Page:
Cracking the PM Interview by Gail Laakmann McDowell and Jackie Bavaro. While I personally preferred Decode and Conquer, this is worth at least a skim for sure! This book has great tips on how to tweak your resume and has some great practice question samples. If you have more time, I would definitely recommend reading this more indepthly.
The PM Community! I cannot stress enough how important it is to practice with other people. Even though I read the books, doing mock interviews with others anywhere from two to twelve times a week was key in building my confidence. Observing how other people answered the same questions also gave me perspective on different ways to think about the problems. You can find practice partners in Women in Product, StellarPeers (Meetup + Blog), and Lewis Lin’s PM Practice Slack Group. Also, check out Advancing Women in Product! Don’t forget to seek out your experienced PM friends and colleagues because, if they’re willing to give you the time, they’ve got tons of knowledge to share. The worst they can say is no. An experienced PM is really helpful for the Execution interview where he/she can poke real holes into your proposed roadmap and key metric. They can also help you with your Leadership and Drive interview.
The Heart of the Interview
At the end of the day, as cheesy as it sounds, the interview comes down to who you are. If thousands of people equally prepared and are qualified for the role, it would come down to your motivation, drive, and passion. How did you end up in your previous roles and what made you choose them? What is important to you long-term? What was the common denominator among all the seemingly disparate experiences that you’ve had? Have you processed your failures and owned them as a learning experience? What would you have done differently, if you could do it again?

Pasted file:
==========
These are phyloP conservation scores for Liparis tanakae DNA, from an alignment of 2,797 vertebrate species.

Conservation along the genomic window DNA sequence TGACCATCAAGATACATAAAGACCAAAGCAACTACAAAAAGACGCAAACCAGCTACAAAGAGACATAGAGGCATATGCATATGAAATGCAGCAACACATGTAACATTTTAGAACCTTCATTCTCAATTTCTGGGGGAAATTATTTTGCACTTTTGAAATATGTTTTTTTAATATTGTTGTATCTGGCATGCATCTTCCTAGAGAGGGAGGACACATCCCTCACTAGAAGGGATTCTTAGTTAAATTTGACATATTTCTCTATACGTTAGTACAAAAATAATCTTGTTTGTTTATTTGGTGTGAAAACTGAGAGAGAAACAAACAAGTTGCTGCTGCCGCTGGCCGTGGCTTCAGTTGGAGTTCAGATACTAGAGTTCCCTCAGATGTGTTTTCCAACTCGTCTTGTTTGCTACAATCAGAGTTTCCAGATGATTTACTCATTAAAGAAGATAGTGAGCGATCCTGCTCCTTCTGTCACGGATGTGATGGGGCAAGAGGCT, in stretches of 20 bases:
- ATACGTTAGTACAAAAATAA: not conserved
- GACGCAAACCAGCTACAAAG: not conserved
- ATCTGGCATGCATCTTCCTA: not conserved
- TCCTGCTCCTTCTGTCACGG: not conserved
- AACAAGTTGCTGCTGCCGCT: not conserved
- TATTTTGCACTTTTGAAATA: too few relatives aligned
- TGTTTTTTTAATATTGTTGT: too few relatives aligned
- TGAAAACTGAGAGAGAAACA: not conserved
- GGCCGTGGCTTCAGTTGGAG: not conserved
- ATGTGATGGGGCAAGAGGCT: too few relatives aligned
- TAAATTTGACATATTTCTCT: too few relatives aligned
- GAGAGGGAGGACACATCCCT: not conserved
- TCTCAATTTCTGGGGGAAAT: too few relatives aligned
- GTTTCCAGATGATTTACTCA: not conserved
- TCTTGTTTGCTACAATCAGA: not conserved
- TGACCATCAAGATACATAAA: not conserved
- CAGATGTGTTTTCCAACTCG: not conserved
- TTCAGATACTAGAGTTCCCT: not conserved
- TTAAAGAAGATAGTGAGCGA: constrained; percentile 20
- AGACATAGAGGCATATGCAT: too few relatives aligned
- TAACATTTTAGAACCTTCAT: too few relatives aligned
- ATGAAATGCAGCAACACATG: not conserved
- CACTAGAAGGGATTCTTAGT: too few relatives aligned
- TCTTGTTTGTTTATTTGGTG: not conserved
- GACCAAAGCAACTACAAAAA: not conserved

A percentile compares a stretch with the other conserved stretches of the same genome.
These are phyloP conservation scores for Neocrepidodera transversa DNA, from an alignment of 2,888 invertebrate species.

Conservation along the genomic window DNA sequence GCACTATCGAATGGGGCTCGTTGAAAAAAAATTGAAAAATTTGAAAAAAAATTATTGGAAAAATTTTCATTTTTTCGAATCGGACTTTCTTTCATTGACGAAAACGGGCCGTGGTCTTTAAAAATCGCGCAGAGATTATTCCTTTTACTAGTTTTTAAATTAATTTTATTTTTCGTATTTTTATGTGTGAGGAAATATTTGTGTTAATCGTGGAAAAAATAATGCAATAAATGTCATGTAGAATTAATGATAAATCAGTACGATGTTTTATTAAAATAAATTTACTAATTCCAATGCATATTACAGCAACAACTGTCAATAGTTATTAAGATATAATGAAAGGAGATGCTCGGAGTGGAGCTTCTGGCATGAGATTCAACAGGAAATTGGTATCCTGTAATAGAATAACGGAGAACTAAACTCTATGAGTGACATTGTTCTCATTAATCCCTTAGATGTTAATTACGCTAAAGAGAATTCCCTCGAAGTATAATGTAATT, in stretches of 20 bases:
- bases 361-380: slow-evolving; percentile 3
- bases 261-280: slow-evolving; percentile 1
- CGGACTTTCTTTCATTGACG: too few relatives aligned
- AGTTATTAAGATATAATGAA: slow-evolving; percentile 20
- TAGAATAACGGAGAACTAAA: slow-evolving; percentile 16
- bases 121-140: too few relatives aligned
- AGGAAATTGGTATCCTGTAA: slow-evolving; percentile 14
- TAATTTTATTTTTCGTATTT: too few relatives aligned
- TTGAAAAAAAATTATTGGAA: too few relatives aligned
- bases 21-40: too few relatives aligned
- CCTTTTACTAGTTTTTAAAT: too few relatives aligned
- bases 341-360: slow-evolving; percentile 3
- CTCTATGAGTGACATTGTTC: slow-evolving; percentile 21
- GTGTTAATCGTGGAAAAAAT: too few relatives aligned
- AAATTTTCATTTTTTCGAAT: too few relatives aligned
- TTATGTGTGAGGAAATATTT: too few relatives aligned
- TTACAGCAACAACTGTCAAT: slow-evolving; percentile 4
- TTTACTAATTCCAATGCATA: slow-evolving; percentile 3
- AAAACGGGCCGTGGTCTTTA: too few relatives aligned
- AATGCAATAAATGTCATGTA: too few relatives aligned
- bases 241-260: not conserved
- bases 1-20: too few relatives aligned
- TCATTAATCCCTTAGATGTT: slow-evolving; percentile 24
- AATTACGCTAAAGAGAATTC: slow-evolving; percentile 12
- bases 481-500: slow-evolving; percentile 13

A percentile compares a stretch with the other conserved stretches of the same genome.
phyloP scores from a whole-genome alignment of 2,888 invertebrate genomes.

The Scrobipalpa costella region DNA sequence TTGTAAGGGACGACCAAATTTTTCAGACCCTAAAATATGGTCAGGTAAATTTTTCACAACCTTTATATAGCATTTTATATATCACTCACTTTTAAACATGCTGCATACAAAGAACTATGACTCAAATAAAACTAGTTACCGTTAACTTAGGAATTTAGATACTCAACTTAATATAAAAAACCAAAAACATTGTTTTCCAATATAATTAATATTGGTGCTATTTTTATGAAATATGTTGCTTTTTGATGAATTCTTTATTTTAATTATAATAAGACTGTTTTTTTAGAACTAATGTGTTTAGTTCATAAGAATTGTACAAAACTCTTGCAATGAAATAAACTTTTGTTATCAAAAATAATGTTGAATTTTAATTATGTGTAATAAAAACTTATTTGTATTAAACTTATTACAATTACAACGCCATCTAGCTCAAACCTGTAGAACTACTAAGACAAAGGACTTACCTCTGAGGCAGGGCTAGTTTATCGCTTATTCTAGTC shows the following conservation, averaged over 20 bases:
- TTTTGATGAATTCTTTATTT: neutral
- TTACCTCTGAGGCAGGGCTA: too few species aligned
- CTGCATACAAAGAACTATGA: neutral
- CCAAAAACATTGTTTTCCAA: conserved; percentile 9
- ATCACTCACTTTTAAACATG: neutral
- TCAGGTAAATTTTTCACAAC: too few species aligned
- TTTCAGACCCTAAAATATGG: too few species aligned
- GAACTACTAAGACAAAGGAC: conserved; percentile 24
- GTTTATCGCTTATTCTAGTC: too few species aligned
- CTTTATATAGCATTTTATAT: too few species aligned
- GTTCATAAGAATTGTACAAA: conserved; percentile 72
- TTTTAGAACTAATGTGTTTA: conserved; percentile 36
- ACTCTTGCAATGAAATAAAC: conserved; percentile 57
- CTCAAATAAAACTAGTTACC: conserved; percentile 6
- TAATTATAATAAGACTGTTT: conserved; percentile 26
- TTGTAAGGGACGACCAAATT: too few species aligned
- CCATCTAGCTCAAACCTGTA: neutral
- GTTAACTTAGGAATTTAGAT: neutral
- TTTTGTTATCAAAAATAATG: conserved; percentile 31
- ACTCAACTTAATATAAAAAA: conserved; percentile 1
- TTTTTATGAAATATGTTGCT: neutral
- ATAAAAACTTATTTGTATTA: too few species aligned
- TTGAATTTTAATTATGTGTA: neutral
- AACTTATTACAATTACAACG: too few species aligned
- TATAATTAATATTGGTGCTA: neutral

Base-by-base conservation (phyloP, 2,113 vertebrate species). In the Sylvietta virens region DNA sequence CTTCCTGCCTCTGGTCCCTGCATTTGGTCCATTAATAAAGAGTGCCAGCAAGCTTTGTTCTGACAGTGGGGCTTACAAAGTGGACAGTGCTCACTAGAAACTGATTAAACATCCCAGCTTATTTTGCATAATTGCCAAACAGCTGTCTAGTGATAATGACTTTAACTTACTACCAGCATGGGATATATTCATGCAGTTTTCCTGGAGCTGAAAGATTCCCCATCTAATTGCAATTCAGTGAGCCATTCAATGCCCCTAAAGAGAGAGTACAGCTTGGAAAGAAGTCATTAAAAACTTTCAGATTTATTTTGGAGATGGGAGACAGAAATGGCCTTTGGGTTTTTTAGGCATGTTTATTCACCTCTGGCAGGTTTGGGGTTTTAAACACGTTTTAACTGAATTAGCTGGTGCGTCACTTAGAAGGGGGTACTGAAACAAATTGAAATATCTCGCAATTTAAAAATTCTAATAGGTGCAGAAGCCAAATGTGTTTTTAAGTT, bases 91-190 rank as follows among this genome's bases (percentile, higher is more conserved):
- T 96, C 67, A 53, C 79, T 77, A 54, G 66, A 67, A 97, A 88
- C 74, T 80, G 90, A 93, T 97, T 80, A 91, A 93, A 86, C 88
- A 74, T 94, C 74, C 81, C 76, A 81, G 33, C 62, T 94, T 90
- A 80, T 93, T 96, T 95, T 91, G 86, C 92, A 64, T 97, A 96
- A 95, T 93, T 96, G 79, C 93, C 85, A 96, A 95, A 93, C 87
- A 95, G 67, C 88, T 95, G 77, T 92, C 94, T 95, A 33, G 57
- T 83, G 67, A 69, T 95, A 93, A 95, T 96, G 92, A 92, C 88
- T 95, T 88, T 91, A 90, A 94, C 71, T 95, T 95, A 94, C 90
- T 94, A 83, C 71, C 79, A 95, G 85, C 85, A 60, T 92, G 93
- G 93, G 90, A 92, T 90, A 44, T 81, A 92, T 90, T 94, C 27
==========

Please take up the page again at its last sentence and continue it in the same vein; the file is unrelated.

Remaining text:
While talking about success metrics is good and well, remember to make your story human and relatable. Aside from how I processed my failures and felt proud about my successes, I talked about the challenges I faced and the people who helped me. In late 2015, after two immediate family members had cancer and I split from my partner of five years, I decided to move across the country with nothing but an offer from a friend to occupy his couch in Mountain View. Since then, other people have supported me, whether it was in a GoFundMe campaign to do a Virtual Reality eight-week course or in a communities like Oculus Launch Pad and the PM community, where your peers are competing with you but help and cheer you on anyway. Even when I failed on a large scale, I found the courage to keep pursuing my goals because of my community. Find your story! I promise it will be more memorable than the numerical success metrics you’ve already mentioned on your resume.
I hope this blog post has helped in some way for your interviewing process. Please feel free to send me a note and add me on LinkedIn! :)